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Quarterly Notes

Labor Unity: A Momentous Event

(Winter 1955–56)

From The New International, Vol. XXI No. 4, Winter 1955–56, pp. 212–215.
Transcribed & marked up by Einde O’Callaghan for the Encyclopaedia of Trotskyism On-Line (ETOL).

WHEN THE AMERICAN FEDERATION OF LABOR and the Congress of Industrial Organizations opened their convention on December 7, 1955, just about two decades had elapsed since the Committee for Industrial Organization was expelled from the AF of L. For twenty years the American labor movement has been divided into two mutually hostile and warring factions. But far more important in the long run than the history of fratricidal struggle is the fact that during these two decades the trade union movement in this country has transformed itself from a relatively narrow organization of the building trades and a few other skilled workers into a mighty, broad, national organization of the American working class as a whole.

Looking back at it now, one can say that it is hard to see how this result could have been achieved without the split in the labor movement which has now come to an end. The old AFL was just too strongly dominated by the narrowest of craft outlooks to respond to the opportunity to organize the mass-production workers in the basic industries. Given the pioneering work and the competitive threat of the CIO unions, the AFL leaders were able to bestir themselves sufficiently to take in the hordes of workers who were practically breaking down their doors. The mass influx transformed many of these unions. It was only this transformation which made it possible for a George Meany to replace a William Green, and to lead the hard core conservatives of his own organization reluctantly to the unification ceremonies.

Even at that, the unity might not have been achieved, or at least not at this particular time, were it not for two essentially conservative pressures which have been bearing down on the labor movement with increasing weight for the past few years. By far the most important of these is the pressure the capitalist class has been able to put on the workers as a result of the former’s increasing political strength over the past decade.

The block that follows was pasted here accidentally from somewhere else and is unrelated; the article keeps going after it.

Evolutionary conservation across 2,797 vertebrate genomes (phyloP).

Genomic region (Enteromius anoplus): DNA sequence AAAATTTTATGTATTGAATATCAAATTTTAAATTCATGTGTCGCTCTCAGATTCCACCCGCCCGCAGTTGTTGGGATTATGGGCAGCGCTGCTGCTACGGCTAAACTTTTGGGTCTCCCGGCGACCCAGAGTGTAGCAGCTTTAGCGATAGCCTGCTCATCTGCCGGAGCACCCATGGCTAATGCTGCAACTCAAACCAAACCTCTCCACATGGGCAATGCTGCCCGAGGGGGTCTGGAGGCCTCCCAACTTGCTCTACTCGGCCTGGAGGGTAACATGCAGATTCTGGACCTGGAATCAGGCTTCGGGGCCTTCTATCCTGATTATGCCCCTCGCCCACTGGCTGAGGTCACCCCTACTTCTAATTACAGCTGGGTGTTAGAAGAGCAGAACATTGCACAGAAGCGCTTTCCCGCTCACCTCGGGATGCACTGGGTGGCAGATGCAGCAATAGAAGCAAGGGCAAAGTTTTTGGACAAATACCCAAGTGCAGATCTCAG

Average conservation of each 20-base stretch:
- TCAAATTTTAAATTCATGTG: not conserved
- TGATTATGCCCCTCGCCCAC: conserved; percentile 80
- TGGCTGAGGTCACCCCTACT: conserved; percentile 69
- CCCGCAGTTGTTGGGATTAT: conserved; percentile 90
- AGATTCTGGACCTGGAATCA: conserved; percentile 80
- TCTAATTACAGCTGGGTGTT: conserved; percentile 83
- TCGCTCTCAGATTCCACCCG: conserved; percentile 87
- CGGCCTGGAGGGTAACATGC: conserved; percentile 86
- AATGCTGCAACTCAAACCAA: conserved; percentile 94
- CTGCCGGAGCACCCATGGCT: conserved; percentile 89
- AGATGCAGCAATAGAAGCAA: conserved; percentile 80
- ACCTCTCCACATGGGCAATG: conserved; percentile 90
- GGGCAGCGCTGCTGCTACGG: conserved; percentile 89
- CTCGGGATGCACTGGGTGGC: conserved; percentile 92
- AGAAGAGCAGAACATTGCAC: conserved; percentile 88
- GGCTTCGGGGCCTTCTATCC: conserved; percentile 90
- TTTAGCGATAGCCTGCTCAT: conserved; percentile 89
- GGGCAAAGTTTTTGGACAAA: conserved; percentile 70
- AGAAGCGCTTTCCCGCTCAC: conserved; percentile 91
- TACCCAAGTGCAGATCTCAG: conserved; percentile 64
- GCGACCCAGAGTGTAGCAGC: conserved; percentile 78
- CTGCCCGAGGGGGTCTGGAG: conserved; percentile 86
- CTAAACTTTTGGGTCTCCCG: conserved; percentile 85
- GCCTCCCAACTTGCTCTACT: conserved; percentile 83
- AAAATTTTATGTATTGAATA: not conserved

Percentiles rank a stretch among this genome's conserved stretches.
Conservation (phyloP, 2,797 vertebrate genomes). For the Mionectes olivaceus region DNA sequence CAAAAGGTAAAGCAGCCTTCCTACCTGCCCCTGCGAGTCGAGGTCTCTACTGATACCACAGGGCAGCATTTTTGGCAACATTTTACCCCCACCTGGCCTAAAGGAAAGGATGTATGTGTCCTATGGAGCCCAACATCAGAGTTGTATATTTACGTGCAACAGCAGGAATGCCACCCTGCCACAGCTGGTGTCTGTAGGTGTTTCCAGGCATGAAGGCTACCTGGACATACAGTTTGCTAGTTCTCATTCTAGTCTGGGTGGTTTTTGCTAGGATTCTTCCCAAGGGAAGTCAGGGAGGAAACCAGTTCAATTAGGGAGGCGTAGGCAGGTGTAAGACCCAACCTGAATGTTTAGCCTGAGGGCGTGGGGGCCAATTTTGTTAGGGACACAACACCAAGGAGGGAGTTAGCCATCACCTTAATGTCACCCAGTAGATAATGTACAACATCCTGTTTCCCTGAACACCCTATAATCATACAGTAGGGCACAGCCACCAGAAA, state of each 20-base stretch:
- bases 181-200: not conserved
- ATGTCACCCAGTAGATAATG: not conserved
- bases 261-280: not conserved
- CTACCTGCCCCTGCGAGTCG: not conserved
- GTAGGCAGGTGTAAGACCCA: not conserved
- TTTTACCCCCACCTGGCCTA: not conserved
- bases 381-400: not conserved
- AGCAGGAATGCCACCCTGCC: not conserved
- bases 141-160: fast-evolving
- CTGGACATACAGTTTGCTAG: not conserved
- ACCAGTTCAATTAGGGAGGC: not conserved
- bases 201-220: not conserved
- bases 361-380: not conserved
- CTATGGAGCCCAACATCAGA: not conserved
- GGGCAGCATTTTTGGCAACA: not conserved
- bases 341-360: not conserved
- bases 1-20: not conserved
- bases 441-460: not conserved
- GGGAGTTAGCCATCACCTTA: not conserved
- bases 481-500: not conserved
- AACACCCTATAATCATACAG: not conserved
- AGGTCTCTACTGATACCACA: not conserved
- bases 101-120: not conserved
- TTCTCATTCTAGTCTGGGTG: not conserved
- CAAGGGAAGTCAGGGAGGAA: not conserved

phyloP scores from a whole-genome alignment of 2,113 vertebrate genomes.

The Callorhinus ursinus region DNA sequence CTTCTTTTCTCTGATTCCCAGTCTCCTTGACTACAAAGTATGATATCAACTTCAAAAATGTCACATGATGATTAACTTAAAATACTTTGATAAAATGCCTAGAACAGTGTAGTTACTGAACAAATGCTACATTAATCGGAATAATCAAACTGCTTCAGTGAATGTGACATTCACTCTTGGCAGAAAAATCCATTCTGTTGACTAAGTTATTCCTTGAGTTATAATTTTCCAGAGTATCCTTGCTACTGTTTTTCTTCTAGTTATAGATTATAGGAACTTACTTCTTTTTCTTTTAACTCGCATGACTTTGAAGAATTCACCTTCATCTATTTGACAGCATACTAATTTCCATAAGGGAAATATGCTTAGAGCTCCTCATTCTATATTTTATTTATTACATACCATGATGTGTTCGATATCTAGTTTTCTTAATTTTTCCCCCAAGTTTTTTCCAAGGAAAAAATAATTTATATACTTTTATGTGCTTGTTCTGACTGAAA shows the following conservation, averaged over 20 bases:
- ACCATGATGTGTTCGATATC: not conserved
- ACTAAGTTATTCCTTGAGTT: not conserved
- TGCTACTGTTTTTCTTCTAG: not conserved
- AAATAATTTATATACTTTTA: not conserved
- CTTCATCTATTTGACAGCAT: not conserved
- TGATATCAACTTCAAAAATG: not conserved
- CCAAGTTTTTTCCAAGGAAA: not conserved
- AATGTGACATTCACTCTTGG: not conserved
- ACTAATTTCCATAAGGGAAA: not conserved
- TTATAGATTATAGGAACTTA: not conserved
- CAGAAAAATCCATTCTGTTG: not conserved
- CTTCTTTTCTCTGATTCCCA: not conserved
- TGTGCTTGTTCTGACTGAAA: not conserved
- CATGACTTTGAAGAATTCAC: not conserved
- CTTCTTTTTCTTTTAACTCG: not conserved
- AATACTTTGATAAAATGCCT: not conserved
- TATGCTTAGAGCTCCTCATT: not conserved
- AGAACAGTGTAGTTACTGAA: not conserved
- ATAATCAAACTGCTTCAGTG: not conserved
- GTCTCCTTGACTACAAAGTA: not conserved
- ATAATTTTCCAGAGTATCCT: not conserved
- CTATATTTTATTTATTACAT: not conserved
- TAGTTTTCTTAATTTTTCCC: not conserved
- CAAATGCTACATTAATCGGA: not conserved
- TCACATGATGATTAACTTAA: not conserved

The most dramatic expression of this pressure was the passage of the Taft-Hartley law, and the utter inability of the labor movement to muster any but token strength for its repeal or fundamental revision in all the years it has been on the law books. In this respect, victory with Truman meant no more to them than defeat with Stevenson. And the law bears down with greater and greater weight as its interpretation and administration continues in the hands of increasingly conservative officials and as capitalists learn to use all the booby-traps and time-bombs concealed in it. Having experienced what can be done to unions under the protection of this law even in good times, thoughtful workers and labor leaders shudder at the thought of what they will face if the country is once again subjected to a serious siege of depression and unemployment.

But Taft-Hartley is just the most dramatic symbol. In the South it has been combined with all the traditional union-busting measures of the pre-CIO era with devastating effect on the big post-war drive of both federations to organize that area. Significant sections of industry have seen the promised land of low-wages and unorganized workers below the Mason-Dixon line and in the smaller rural communities of the middle and south west, and have moved their operations to these areas leaving the organized workers at their old sites high and dry.